Elaine Huttley: What is the impact of hybrid working on employees?

As a result of the global pandemic, organisations are having a major re-think about how they want their workplaces to function long-term. Many are considering introducing hybrid working models, which give staff the option of combining working from home with going into the office. There are clear business benefits to be gained from a hybrid model, but what about the employee perspective?

Most employees will see hybrid working as a positive step, as it allows greater flexibility and autonomy for employees. Many will enjoy a more positive and rewarding work-life balance. Those with childcare or other care responsibilities will be better able to juggle their everyday challenges, and a reduction in commuting should in theory afford employees additional time.

Despite the potential benefits though, hybrid working will not be without its challenges and will require cultural change. While ideally this model will allow a better work-life balance, it may be difficult for employees to disconnect. As such, employee wellbeing is an emerging key issue. Staff should be encouraged to take regular rest breaks, including periods where devices are switched off wherever possible. This will require clear communication from employers with managers leading by example, however employees also need to be proactive in managing their own wellbeing.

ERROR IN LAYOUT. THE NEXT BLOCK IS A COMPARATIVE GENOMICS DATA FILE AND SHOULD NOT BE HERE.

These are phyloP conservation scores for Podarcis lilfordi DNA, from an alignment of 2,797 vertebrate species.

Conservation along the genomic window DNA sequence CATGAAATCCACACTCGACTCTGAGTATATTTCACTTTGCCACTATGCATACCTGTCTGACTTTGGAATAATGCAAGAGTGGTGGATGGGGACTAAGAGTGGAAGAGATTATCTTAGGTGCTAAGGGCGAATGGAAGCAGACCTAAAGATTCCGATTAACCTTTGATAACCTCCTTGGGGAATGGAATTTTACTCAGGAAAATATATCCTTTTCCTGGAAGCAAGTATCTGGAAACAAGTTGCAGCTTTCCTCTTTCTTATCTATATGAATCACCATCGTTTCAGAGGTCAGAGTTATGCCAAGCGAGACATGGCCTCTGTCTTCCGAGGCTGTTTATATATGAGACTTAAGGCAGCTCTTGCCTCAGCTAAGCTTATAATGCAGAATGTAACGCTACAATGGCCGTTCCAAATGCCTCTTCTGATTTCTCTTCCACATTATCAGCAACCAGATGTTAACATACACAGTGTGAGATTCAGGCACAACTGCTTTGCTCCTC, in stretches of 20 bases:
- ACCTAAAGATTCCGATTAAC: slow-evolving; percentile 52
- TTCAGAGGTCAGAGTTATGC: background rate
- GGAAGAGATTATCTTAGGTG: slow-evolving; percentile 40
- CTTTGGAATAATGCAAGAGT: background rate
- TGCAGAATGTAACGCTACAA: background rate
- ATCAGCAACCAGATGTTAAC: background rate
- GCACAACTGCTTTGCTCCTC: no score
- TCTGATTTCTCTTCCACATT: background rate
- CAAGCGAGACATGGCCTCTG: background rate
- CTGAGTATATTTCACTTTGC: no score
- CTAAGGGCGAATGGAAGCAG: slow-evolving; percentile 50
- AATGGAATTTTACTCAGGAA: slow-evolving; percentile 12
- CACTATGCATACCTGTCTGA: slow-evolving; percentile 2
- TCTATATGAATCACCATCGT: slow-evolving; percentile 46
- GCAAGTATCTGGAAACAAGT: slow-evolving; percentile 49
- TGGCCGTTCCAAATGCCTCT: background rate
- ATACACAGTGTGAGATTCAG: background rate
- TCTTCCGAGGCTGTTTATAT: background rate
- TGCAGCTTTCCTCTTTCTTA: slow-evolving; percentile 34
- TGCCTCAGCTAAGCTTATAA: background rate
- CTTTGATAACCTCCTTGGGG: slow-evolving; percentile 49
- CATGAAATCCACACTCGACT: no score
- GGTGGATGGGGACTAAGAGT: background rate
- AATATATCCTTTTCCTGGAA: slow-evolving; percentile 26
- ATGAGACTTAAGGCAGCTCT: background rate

Not all roles will be suitable for a hybrid working model. Without careful management and communication, a two-tier system may emerge, with some roles being eligible for hybrid working and some not. This should be carefully considered before a hybrid model is rolled out.

Employers will need to ensure that employees are not adversely affected as a result of unintended consequences. Hybrid working could indirectly discriminate against some employee groups. For example, young people could be more likely to rent, which may mean they have less space for a safe work set up. If such employees are required to work from home in these circumstances, rather than it being an option, this could lead to indirect discrimination claims unless employers can objectively justify this requirement.

Employers should therefore consider what they can do to minimise impact when creating hybrid working policies and consider any further support they can offer to impacted individuals or groups.

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Over the coming months and in a rapidly changing world, it will be interesting to see how hybrid working plays out in the workplace.

Elaine Huttley is an employment law partner at law firm Irwin Mitchell